The extent of financial statement fraud varies but the techniques used to perpetrate it generally fall into the following categories:

  • fictitious revenues
  • fraudulent asset valuations
  • fraudulent timing differences
  • concealed liabilities and expenses
  • improper or fraudulent disclosures or omissions

Fictitious Revenues

Fictitious revenues are probably the most common form of financial statement fraud. In this scenario, false sales are recorded in the books and records of the company. Often, the offsetting entry will be to accounts receivable. However, there are also other methods of manipulating the revenue side of financial statements. Other techniques include the recording of consignment sales and sales with conditions, failing to record the return of goods sold, improper write-off of receivables, and non-recognition of sales discounts. All these techniques can have the effect of making revenues appear greater than they actually are.

Fraudulent Asset Valuations

Improper asset valuations can be used to manipulate financial statements to the point that they are misleading and fraudulent. This can be done in several ways. Often, an intentional violation in the application of the “Lower of Market or Cost Rule” has been done in order to manipulate the financial statements of an enterprise. Estimates of an asset’s residual value or useful life can also be manipulated. Other schemes to inflate current assets at the expense of long term assets can be undertaken in order to manipulate financial ratios.

Fraudulent Timing Differences

The misapplication of timing difference protocols in accounting can result in financial statements being manipulated. Essentially, timing differences can shift revenues from one reporting cycle to another. The same technique can be used to shift expenses. The result can be that expenses are either overstated or understated in a particular period. In the context of fraud, this technique allows the management of a company to manipulate earnings in order to hit predefined targets.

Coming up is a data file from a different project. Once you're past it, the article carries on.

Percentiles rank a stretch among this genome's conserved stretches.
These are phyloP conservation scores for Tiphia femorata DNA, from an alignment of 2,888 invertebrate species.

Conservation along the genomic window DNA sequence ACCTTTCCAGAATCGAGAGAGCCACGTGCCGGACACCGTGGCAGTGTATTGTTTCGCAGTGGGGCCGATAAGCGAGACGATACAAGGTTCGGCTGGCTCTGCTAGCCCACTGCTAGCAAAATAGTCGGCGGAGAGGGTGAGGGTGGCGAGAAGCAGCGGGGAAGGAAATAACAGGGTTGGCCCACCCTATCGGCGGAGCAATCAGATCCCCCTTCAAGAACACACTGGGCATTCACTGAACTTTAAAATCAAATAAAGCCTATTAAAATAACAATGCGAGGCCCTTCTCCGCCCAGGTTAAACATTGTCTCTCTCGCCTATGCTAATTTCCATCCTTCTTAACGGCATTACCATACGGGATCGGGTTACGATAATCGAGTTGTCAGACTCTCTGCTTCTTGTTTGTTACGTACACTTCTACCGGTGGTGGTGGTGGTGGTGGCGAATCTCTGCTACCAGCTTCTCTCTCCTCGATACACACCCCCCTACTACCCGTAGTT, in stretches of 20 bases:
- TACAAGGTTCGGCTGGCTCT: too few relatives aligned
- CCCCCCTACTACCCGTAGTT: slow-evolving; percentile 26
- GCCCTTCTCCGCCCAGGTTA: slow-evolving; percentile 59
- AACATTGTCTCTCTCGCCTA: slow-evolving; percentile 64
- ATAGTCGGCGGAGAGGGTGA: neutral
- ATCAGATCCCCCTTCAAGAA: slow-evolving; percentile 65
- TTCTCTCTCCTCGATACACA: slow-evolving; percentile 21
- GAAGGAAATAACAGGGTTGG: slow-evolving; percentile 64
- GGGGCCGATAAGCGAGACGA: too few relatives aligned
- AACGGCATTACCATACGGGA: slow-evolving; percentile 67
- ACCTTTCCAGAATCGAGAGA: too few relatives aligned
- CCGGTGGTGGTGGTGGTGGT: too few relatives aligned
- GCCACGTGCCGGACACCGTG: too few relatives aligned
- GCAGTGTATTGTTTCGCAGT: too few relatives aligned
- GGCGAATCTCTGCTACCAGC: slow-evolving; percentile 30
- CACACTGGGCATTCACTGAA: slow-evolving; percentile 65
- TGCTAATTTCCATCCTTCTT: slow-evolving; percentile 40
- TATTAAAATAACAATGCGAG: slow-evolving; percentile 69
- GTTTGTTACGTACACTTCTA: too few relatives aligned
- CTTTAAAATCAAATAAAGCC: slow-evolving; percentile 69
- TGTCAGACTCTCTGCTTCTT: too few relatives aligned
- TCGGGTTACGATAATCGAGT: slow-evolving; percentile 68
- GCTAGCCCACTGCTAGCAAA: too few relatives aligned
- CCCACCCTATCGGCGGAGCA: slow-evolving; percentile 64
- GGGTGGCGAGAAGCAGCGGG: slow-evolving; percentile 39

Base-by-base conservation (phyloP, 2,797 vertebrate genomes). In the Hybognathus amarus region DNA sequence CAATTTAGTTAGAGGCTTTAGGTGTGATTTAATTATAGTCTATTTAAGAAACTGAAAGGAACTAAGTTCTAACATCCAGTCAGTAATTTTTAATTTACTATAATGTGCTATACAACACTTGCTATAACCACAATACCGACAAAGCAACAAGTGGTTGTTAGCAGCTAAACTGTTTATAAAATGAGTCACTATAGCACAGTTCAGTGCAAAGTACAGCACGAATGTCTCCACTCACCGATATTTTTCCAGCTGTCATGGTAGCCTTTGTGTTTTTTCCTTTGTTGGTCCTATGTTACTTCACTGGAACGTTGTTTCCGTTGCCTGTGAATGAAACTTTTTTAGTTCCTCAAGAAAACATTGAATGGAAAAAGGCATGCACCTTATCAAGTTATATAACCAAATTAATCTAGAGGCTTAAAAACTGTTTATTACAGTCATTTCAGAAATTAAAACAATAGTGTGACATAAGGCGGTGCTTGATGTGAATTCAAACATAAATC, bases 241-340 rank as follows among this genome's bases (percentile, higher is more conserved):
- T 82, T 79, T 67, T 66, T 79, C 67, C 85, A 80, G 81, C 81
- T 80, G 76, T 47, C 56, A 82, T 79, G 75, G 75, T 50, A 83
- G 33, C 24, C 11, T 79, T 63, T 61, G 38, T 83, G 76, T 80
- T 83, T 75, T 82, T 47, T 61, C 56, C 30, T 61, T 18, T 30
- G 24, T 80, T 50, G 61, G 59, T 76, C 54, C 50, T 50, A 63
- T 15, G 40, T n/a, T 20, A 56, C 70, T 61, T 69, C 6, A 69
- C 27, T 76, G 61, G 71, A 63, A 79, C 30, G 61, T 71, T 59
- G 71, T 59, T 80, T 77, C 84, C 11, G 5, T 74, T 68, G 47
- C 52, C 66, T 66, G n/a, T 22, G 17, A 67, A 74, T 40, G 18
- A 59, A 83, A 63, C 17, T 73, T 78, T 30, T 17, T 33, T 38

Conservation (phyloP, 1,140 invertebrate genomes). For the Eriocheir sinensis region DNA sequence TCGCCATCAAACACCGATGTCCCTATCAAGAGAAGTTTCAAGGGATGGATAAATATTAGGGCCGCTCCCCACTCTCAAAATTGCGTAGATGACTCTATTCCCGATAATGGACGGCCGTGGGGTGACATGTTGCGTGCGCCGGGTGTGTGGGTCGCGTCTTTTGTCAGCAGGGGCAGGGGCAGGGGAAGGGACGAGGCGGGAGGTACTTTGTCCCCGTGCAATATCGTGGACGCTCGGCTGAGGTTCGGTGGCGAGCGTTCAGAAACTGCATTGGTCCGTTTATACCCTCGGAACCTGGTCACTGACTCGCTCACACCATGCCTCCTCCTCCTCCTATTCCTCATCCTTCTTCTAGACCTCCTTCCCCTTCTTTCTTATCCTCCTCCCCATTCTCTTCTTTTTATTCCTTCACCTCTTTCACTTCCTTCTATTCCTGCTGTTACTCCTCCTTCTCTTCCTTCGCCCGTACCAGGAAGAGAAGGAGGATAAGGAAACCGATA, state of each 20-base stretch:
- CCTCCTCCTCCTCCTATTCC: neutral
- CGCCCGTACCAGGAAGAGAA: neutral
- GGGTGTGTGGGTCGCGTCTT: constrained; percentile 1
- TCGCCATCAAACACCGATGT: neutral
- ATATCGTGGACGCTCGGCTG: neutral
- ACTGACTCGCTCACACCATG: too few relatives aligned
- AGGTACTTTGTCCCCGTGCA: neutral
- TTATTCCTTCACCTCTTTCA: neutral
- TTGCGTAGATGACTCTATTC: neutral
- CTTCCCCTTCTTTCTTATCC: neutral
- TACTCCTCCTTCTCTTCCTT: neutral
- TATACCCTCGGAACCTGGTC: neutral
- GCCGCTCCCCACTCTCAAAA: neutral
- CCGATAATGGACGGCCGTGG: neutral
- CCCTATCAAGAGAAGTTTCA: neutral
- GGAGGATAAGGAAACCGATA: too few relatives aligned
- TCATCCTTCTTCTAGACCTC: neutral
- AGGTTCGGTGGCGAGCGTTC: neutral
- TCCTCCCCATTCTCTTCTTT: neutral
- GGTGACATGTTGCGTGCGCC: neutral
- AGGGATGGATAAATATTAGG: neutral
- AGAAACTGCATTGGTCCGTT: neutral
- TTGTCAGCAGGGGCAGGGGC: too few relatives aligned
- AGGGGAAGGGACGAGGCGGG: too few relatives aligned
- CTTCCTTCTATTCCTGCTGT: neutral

Concealed Liabilities and Expenses

Concealed liabilities and expenses can have significant impact on financial statements, because concealed amounts have a direct impact on the bottom line of a corporation. The pre-tax income is increased to the full amount by the expense that is not recorded. Concealing liabilities is often easier to do than inventing fictitious revenues, as the latter often requires the creation of false documentation such as false invoices or sales receipts. Concealing liabilities can be as simple as capitalizing an expenditure, rather than correctly placing the cost in the appropriate expense account. Another method is the understating of warranty costs for an enterprise. Failing to adequately disclose the true warranty expense for a business can be of benefit to corporate criminals who wish to manipulate financial statements.

Improper or Fraudulent Disclosures or Omissions

As a general rule, financial statements must contain all information to prevent a user of those financial statements from being misled. Notes to financial statements should contain narrative disclosures, supporting schedules, and any other information required to avoid misleading financial statement users. Improper or inadequate disclosure in financial statements can be any of the following:

  • accounting changes